I’ve been thinking a lot lately about my mother-in-law’s death. Judy was diagnosed with pancreatic cancer almost three years ago. She passed away eight weeks later.
When we knew there was no hope left, the wonderful hospice care folks told us what to expect. In the same way that there are specific stages of childbirth, there are specific stages of dying as well. These stages play out a bit differently for everyone, of course, but the nurses told us is that it’s not uncommon for a dying person to seemingly “rally” in their final days.
We ended up being so thankful for that information. Judy had been going steadily downhill, was barely eating, slept most of the time, and didn’t always make sense when she talked. We’d started to prepare for the end.
But then, one day, she seemed markedly better. She had energy. She was lucid. She sat up and talked and laughed and appeared to be making a comeback. She wasn’t doing jumping jacks, but she wanted to go out and go shopping. Hospice told us that families often get false hope during these episodes, thinking their loved one is making a miraculous recovery. It can last hours or even days—and then they quickly decline again. That’s when you know they are really close to the end.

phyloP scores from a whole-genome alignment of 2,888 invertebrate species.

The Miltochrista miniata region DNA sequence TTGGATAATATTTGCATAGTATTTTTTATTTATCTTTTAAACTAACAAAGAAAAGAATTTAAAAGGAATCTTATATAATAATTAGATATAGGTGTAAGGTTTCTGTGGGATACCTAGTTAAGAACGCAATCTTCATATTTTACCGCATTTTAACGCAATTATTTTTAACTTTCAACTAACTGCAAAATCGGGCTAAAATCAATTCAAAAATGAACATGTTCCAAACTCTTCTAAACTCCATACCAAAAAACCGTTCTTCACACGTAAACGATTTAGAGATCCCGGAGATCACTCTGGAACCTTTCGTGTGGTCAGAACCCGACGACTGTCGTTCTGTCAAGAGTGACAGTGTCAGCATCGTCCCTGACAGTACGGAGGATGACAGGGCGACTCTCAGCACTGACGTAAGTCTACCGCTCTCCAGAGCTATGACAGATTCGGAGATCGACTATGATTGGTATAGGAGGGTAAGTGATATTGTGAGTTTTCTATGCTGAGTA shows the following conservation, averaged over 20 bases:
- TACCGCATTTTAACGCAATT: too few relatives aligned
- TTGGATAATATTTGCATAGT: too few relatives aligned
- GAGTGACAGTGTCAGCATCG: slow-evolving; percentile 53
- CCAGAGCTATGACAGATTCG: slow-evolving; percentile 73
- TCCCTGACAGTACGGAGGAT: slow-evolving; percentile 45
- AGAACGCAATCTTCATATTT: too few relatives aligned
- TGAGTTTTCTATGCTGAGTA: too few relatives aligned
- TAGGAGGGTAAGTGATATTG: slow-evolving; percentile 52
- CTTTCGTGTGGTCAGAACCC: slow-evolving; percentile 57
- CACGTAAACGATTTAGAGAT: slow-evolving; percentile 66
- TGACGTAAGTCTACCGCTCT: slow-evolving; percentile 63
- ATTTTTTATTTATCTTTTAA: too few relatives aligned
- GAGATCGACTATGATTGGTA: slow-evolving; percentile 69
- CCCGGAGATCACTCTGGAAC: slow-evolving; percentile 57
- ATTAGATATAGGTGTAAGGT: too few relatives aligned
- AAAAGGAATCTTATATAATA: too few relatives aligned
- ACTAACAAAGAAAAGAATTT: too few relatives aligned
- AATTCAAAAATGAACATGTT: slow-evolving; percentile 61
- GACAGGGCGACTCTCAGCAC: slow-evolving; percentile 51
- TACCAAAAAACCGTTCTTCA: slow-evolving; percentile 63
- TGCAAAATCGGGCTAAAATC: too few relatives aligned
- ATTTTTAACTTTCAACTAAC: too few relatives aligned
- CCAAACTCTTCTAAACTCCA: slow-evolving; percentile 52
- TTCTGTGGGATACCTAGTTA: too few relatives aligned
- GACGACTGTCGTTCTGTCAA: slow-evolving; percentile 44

So I’ve been thinking about this in relation to what we’re seeing in the world right now. I believe that much of what we are witnessing may be a stage in the dying process of an outdated worldview. Let me explain:
For most of history, humans have largely operated on greed, prejudice, and fear of “otherness.” War after war has been fought in the name of colonialism, as well as tribalism, racism, nationalism, and every other kind of “ism” based on difference. These “us vs. them” methods of interacting with one another have never gone well, yet we have continually, stubbornly resorted to them.
But it seems we’ve seen an awakening in the past century or so. As we’ve hurtled forward with advancements in transportation and communication, as our world has been shrinking at an accelerating rate, we have begun the messy, inevitable process of forming a truly international community.